Gill gets hots for Europe’s sixy plan for in­ter­na­tion­als

Midweek Sport - - TV GUIDE - By MARK BUR­TON

EUROPE’S lead­ing foot­ball clubs want to re­duce the num­ber of in­ter­na­tion­als to just six a year.

The fig­ure was re­vealed yes­ter­day by Manch­ester United chief ex­ceu­tive David Gill – a move which could spell the end of friendly matches.

Gill, speaking after the Euro­pean Clubs’ As­so­ci­a­tion’s (ECA) an­nual congress in Geneva, said they want to re­duce the num­ber of in­ter­na­tional dates to just 12 over a two-year pe­riod, or six a year apart from fi­nals tour­na­ments.


That would mean ei­ther much smaller qual­i­fy­ing groups or very few friendly fix­tures, or even none at all.

Next year there are 11 in­ter­na­tional dates in the cal­en­dar – not in­clud­ing Euro 2012.

Gill, a mem­ber of the ECA board, said the clubs were es­pe­cially keen to get rid of in­ter­na­tional friendly dates in June and Au­gust.

He said: “In an ideal world, we’ve been talk­ing about six dou­ble-dates over the two-year pe­riod.

“It’s a re­duc­tion but still gives the right bal­ance to the re­quire­ments of the na­tional teams and what the clubs want.”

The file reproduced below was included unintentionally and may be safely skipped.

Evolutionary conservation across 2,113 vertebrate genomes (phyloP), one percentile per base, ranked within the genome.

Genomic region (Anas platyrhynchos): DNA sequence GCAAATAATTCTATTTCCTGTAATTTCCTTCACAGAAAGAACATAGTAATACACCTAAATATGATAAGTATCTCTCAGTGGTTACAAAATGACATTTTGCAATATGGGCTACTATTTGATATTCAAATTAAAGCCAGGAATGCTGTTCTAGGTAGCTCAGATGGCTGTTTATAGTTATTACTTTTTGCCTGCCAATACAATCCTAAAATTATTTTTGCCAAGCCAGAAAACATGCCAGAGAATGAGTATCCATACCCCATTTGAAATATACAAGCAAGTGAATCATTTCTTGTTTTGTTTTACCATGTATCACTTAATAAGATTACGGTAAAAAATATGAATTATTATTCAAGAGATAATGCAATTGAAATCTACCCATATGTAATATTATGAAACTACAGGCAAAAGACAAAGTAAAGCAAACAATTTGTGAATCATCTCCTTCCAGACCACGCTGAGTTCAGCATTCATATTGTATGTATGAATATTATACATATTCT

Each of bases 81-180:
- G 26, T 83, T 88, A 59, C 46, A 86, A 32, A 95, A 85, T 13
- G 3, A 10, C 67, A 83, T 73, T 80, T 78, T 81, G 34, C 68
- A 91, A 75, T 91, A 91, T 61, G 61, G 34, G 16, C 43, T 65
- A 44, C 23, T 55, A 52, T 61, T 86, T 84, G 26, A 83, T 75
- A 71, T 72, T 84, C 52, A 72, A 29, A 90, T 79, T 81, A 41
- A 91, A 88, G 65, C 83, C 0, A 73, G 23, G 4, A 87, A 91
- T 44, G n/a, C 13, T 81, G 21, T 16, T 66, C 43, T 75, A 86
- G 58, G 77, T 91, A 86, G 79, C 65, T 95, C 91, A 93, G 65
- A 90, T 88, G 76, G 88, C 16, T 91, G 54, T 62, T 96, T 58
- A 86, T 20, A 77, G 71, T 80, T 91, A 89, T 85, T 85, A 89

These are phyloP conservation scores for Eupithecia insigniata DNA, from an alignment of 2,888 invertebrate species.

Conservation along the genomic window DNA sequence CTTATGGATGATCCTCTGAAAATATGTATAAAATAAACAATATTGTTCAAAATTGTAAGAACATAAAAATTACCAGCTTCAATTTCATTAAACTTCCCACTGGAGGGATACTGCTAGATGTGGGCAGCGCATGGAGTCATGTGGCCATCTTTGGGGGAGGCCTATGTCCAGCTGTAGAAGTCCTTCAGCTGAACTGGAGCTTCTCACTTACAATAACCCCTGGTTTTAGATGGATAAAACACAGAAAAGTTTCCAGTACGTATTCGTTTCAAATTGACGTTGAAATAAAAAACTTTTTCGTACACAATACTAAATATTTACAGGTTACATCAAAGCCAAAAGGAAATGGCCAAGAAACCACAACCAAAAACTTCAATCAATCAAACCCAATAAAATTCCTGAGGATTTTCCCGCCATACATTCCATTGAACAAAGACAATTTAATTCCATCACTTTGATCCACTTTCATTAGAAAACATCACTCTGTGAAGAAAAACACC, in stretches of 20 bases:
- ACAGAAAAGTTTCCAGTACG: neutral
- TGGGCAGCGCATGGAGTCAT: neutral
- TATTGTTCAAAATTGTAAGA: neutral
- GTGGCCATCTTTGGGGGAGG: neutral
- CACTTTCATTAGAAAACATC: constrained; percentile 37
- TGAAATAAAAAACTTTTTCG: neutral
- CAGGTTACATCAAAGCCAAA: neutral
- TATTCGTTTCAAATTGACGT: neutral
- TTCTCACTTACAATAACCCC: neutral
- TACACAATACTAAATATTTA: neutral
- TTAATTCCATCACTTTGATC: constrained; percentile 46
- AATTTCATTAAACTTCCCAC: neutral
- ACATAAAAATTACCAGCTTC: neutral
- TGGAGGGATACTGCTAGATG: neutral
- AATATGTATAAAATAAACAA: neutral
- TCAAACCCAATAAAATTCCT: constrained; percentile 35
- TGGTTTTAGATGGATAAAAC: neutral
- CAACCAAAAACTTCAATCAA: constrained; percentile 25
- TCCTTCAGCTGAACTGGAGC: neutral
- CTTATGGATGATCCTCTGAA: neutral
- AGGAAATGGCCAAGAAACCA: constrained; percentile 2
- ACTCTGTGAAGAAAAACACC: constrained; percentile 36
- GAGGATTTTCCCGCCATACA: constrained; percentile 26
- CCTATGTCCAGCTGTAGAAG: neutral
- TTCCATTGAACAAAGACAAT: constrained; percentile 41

Karl-Heinz Rum­menigge, ECA chair­man and chief ex­ec­u­tive of Bay­ern Mu­nich, said the clubs were tired of re­leas­ing their play­ers for “non­sense” matches”.

Rum­menigge said: “ We have to come back in favour of qual­ity, not quan­tity.

“When I played in the Euro­pean Cham­pi­onships in the 1980s there were eight teams. Now it is 16 and in 2016 it will be 24.

“The World Cup is sim­i­lar, from 16 teams to 32 now.

“Ev­ery­thing in the in­ter­na­tional cal­en­dar is bal­anced in favour of na­tional teams.

“Qual­i­fy­ing groups used to have groups of four, now it is six or seven. It has to be stopped that we re­lease play­ers for non­sense dates.”

Rum­menigge played down sug­ges­tions the ECA clubs would break away from FIFAand UEFAif their de­mands were not met, and backed FIFA pres­i­dent Sepp Blat­ter to bring in re­forms of the world gov­ern­ing body.

“Our goal is not to break away but to find good so­lu­tions,” he added.

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